In addition, the activities of two NATO structures in Moscow were terminated - the military mission of the alliance and its information bureau.

“The actions of the NATO members confirm that they are not interested in an equal dialogue and joint work to de-escalate military-political tensions.

The line of the alliance towards our country is becoming more and more aggressive.

The “Russian threat” is inflated, including with the aim of strengthening the internal unity of the alliance, creating the appearance of its “demand” in modern geopolitical conditions,” the Russian Foreign Ministry said.

Thus, everything falls into place.

Jens Stoltenberg's statement about the increase in the number of advanced battle groups in each of the countries of Eastern Europe from the battalion to the brigade level did not come out of nowhere.

How serious is this and how could it change the balance of power?

We start counting.

So, the number of battalions is from 300 to a thousand military personnel, brigades - three thousand.

The build-up of the military presence is obvious.

There is nothing good in this, although at the same time all this in itself is not critical.

The worst thing about this whole story is that this upgrade of the alliance's military presence in Eastern Europe signals a watershed and a frightening new reality in relations between Moscow and Brussels.

In fact, with its latest decision, NATO finally buries the “Founding Act on Mutual Relations, Cooperation and Security” signed 25 years ago, on May 27, 1997, in which the basic principles of relations between Russia and NATO countries were formulated, areas of cooperation and a consultation mechanism were defined.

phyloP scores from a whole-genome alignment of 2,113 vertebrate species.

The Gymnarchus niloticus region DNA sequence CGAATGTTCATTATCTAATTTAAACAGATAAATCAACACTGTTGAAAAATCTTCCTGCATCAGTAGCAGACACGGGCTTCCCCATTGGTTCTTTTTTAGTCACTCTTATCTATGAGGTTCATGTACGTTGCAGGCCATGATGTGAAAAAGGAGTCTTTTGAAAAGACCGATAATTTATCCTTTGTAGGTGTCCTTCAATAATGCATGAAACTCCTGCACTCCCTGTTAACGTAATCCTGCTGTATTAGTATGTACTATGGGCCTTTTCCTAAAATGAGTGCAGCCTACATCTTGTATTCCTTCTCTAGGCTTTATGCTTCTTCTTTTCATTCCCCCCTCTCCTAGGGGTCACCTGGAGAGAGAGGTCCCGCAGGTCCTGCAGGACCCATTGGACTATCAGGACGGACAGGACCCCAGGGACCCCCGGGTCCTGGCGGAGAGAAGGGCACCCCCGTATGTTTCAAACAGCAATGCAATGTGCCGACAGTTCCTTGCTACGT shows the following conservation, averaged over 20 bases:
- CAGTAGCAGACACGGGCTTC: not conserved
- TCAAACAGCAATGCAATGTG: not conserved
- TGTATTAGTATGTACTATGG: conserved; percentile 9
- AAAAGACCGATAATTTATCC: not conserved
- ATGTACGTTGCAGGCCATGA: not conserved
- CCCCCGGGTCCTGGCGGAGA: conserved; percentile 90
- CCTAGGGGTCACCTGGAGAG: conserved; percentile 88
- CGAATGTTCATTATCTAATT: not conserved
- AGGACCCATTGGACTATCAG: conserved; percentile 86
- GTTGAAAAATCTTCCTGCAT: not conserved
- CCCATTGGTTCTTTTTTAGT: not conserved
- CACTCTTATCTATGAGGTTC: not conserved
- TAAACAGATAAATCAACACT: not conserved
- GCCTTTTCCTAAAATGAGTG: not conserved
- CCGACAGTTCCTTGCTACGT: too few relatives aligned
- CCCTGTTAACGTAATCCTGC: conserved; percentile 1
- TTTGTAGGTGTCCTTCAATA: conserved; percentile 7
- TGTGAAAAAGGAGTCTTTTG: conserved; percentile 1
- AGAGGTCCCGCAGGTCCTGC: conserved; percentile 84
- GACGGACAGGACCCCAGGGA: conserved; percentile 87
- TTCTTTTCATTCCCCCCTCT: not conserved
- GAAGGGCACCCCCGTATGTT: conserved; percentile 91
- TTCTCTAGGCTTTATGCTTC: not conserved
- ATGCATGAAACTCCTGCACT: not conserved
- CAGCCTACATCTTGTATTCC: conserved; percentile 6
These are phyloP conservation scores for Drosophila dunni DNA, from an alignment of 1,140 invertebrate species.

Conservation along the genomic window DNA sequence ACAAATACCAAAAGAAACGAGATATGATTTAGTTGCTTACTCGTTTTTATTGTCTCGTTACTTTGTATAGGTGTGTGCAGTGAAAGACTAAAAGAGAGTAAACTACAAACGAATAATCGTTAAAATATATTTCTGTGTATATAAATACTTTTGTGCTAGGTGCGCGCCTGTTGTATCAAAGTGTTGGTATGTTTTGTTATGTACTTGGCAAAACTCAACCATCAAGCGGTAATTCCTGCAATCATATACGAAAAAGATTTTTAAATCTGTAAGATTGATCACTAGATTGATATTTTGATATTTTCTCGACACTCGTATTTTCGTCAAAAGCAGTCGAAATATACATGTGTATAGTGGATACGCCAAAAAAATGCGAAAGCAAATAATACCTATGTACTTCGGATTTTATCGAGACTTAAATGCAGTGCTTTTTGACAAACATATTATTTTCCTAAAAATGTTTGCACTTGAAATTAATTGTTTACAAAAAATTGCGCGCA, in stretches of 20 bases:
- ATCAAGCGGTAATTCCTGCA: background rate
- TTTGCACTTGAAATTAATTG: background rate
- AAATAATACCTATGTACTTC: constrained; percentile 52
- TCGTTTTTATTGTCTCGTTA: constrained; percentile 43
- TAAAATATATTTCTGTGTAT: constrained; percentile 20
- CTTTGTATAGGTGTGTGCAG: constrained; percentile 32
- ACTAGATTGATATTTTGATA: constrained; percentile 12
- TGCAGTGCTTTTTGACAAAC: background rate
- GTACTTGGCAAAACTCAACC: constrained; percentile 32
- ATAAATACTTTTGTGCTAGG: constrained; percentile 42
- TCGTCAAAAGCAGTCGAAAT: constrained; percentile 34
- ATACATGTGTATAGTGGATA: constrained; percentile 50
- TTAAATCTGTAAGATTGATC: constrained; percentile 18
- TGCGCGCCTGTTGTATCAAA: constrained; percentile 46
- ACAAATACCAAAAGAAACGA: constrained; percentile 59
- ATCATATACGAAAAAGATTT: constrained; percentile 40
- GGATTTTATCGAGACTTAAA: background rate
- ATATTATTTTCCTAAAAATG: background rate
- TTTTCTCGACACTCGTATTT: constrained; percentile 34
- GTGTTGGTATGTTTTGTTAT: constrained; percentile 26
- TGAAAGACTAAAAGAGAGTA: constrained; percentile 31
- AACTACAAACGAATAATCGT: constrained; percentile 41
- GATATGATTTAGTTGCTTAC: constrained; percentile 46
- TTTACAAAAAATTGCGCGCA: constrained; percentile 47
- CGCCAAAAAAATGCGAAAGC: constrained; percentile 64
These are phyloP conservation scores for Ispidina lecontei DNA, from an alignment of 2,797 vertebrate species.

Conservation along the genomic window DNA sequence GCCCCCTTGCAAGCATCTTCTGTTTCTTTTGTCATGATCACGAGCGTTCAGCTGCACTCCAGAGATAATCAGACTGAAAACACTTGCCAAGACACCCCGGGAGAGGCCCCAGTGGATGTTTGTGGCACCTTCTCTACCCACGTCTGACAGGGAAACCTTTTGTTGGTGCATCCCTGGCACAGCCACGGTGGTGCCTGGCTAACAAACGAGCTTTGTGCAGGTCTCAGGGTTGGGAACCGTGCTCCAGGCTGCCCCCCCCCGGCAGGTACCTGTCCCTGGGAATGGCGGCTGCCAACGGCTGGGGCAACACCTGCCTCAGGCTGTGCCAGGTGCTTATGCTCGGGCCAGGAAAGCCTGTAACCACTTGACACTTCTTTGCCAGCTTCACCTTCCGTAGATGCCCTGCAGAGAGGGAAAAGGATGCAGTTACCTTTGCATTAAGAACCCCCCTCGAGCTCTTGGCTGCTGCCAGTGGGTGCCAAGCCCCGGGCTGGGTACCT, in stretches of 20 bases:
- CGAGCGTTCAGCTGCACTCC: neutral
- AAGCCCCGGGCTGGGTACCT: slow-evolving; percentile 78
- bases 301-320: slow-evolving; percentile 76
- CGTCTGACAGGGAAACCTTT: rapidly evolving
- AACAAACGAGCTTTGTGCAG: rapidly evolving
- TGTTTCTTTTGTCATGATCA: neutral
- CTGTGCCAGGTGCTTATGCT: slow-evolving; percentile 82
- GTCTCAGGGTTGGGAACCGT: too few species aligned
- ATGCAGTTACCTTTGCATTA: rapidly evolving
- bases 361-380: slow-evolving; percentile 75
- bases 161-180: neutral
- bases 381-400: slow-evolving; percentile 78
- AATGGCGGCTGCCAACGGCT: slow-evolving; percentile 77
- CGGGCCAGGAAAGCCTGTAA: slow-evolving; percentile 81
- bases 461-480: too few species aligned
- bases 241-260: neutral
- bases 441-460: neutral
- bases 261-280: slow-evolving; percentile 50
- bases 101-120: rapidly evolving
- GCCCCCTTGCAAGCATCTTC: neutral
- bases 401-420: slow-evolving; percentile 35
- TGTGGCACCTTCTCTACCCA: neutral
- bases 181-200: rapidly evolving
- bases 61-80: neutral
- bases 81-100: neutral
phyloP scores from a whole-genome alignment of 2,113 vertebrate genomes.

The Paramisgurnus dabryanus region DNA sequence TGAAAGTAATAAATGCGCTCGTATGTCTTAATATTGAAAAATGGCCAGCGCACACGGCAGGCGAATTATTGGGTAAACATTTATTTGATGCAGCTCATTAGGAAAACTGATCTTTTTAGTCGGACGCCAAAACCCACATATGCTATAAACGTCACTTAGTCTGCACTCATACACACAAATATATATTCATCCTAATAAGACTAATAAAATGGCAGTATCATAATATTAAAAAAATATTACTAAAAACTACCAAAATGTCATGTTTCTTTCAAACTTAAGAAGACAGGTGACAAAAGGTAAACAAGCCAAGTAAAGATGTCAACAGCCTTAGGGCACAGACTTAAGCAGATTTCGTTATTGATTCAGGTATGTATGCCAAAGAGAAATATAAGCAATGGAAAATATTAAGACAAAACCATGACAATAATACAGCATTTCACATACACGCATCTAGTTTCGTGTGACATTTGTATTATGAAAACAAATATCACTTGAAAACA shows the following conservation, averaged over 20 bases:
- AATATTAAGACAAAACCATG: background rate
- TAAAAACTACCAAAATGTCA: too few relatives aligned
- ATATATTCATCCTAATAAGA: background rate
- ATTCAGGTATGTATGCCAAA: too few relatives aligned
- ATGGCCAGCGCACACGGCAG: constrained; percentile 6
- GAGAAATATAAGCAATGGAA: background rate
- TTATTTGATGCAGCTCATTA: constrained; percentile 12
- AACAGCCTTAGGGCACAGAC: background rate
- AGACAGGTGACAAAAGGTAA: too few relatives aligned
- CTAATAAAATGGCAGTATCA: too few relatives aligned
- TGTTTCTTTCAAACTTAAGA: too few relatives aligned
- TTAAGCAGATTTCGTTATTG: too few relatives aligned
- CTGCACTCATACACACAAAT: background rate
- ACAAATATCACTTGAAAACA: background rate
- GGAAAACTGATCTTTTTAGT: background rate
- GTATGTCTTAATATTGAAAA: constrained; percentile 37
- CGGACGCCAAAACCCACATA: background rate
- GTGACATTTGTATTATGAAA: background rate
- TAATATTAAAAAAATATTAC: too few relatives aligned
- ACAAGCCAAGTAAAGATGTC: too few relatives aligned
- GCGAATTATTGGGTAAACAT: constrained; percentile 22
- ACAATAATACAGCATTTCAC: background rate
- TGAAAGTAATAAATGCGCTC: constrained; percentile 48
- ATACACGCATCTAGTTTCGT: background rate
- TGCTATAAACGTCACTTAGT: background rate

The Founding Act, which proclaimed a renunciation of confrontation and aggressive measures towards each other, signed by the then NATO Secretary General Javier Solana, ruled out the possibility of decisions like those announced this week by the current NATO Secretary General Jens Stoltenberg.

On the eve of the NATO summit in Madrid, the alliance moved by leaps and bounds towards this decision.

During last week's Bucharest Nine summit, which includes countries on the eastern flank of the alliance - Bulgaria, Hungary, Latvia, Lithuania, Poland, Romania, Slovakia, the Czech Republic and Estonia - it was stated that there was a need to significantly increase the number of NATO soldiers in Eastern Europe.

“We advocate that the Enhanced Forward Presence (“Enhanced Presence at the Forefront”), which today is on the eastern flank of NATO, not only spread to additional countries - Bulgaria, Hungary, Slovakia.

We also want this presence to be transformed into Enhanced forward defence, Polish President Andrzej Duda said.

According to him, the "Bucharest Nine" calls for "the existing battalion groups to be transformed into brigade groups and the number of NATO soldiers in individual countries on the eastern flank of the alliance to increase significantly."

In general, an elderly North Atlantic python, playing with its muscles, slowly but inexorably creeps up to the Russian borders and, accordingly, falls under the Russian sight.

And the answer has already been received to the question, to whom all this is NATO.

The point of view of the author may not coincide with the position of the editors.